Policy reforms can’t come soon enough

Feb 23 2016 13:44
Lameez Omarjee
Rian le Roux, chief economist at Old Mutual Invest

Rian le Roux, chief economist at Old Mutual Investment Group. (Picture supplied)

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It could take South Africa up to a decade to recover from a further downgrade to junk status. This was according to chief executive officer of Old Mutual Emerging Markets, Ralph Mupita.

Speaking at an Old Mutual briefing, Mupita said growth enhancing policies would need to be in place to illustrate to ratings agencies that growth will indeed happen in the long term.

Prerequisites to avoid further downgrade are: government implementing policy “promises” made during the State of the Nation Address; that tax hikes should not deter growth; and fiscal tightening that targets spending, Rian le Roux, chief economist for Old Mutual Investment Group said at the same briefing.

Le Roux stressed that fiscal policy alone would not be enough to convince ratings agencies; fundamental reforms are needed to ensure that the economy could grow at a faster rate. A growth rate of less than 1% is expected for 2016 a far cry from government’s target of 5%, he said.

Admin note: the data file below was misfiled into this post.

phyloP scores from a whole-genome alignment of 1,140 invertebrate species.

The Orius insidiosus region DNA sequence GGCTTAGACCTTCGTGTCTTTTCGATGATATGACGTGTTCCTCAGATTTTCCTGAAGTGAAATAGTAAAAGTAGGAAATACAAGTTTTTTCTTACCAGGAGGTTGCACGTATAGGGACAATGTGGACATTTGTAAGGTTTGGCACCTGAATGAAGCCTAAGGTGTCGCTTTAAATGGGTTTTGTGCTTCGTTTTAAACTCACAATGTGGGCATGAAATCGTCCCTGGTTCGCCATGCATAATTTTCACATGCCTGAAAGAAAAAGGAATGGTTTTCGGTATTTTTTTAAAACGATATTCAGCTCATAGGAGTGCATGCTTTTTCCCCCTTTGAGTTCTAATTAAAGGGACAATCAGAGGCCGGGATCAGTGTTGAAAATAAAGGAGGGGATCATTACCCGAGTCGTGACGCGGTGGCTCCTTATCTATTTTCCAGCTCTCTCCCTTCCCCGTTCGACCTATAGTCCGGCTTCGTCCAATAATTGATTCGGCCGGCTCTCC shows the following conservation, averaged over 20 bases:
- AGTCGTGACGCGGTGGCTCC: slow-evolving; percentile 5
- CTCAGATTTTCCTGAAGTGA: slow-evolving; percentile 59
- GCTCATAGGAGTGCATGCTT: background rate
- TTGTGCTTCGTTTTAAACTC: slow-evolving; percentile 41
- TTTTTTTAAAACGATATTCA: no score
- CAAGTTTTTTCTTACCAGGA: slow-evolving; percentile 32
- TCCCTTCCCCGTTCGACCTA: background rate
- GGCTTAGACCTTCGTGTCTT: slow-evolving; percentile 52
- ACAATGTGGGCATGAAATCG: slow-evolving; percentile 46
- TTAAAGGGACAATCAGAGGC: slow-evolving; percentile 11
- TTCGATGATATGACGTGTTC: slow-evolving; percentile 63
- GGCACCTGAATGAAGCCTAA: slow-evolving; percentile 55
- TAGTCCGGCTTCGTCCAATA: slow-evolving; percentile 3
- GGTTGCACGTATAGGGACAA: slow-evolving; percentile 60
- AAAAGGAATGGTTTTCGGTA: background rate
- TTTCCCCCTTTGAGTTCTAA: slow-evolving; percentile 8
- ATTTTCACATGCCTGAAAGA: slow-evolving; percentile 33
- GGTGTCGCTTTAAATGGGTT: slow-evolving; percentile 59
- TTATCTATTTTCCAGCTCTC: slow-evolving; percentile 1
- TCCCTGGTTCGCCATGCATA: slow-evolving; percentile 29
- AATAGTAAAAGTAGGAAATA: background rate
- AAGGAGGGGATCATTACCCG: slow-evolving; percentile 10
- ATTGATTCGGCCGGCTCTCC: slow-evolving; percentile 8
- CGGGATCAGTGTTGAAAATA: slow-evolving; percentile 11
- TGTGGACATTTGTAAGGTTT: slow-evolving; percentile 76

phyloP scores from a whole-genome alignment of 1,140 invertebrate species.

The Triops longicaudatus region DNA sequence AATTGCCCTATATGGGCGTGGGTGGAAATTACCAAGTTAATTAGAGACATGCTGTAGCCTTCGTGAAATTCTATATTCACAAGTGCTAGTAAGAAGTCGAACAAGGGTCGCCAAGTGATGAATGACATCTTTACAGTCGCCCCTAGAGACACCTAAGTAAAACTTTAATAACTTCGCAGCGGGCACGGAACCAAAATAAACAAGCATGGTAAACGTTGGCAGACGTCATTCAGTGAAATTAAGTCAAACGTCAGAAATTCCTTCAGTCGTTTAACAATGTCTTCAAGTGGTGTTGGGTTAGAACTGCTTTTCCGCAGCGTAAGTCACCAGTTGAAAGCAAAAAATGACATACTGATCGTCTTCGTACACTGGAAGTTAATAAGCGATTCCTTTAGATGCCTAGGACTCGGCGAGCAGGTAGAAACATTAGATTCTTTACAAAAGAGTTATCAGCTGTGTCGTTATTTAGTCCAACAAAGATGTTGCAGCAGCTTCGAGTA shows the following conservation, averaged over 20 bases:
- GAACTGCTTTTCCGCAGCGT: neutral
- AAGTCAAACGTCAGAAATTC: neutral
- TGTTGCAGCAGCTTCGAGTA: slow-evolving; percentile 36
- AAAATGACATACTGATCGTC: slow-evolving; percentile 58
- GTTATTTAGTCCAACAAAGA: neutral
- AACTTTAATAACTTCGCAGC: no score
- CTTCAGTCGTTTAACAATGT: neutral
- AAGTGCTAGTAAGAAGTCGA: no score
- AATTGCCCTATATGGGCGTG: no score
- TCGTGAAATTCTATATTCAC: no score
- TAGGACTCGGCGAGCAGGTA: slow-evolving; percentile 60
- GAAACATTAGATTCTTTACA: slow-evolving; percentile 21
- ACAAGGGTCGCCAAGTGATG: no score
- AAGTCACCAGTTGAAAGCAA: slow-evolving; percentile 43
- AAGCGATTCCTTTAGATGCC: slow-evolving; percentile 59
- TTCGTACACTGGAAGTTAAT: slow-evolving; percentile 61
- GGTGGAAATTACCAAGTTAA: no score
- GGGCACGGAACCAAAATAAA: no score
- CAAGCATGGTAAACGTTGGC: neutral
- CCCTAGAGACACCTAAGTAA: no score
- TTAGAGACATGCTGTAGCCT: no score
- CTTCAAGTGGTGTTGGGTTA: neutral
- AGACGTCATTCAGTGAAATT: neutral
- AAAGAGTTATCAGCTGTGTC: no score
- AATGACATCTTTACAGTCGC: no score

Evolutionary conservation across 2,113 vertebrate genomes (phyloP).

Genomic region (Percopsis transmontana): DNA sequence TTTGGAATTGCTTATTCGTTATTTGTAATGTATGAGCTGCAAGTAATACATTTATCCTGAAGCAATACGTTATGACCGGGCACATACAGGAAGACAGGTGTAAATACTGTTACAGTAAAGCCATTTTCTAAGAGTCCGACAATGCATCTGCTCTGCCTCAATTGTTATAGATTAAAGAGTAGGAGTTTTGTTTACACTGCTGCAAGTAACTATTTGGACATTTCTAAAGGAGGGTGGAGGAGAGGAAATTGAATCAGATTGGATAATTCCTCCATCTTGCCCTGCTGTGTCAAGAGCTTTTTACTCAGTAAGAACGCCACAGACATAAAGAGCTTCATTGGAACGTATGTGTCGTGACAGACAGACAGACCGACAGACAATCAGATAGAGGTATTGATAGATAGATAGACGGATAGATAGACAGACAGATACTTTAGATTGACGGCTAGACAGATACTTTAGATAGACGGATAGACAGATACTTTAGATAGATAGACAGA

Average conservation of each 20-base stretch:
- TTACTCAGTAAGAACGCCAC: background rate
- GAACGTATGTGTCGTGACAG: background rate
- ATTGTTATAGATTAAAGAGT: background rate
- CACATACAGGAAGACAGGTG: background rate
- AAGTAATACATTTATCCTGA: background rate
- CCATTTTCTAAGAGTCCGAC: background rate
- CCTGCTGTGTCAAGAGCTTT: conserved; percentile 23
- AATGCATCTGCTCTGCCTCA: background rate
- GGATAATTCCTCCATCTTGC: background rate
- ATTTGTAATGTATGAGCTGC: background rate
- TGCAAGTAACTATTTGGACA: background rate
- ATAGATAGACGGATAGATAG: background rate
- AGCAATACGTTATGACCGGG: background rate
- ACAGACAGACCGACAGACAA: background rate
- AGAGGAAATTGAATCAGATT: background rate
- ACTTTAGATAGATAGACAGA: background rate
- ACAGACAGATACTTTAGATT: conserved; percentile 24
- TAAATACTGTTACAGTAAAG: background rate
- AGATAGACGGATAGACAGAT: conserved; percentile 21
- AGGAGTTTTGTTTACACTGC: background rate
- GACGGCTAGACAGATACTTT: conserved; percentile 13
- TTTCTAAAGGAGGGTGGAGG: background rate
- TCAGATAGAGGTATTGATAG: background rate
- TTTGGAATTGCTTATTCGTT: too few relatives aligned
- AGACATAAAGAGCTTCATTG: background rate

The business sector has been engaging with government to find solutions for growth, and according to Mupita such solutions would include having the private sector step in to alleviate some of government’s pressures to provide social infrastructure services like education and healthcare.

He also suggested the removal of state-owned enterprises, through privatisation, which would allow government to direct finances and resources to projects that support long-term growth.

Le Roux warned that SA should avoid another policy error, stating that the risk of another “accident” was large.

“There’s lots of fuel, we just need a match. And we got a match in December,” said Le Roux, referring to the Nenegate scandal.

“Government should be more rational about decisions and consider the net effect,” he added.

With SA currently on a fast track to a crisis, government should commit to more market-friendly and predictable policies, sound governance and democratic principles, and a harder line on corruption and wasted expenditure, according to Le Roux.

Budget preview

Le Roux said finance minister Pravin Gordhan’s budget will have to focus on generating economic growth and preventing a downgrade. This means prioritising the reduction of the current account deficit by cutting spending and raising taxes.

With slow economic growth, tax revenue collections are negatively impacted as consumers are pressured, he warned. This meant tax rates will be raised to compensate for the poor revenue collections. Tax revenue worth R22bn needs to be raised to meet revenue targets, Le Roux said.

According to Old Mutual, a VAT hike of 1% could increase tax revenue by more than R20bn. Other options available to finance minister Pravin Gordhan are:

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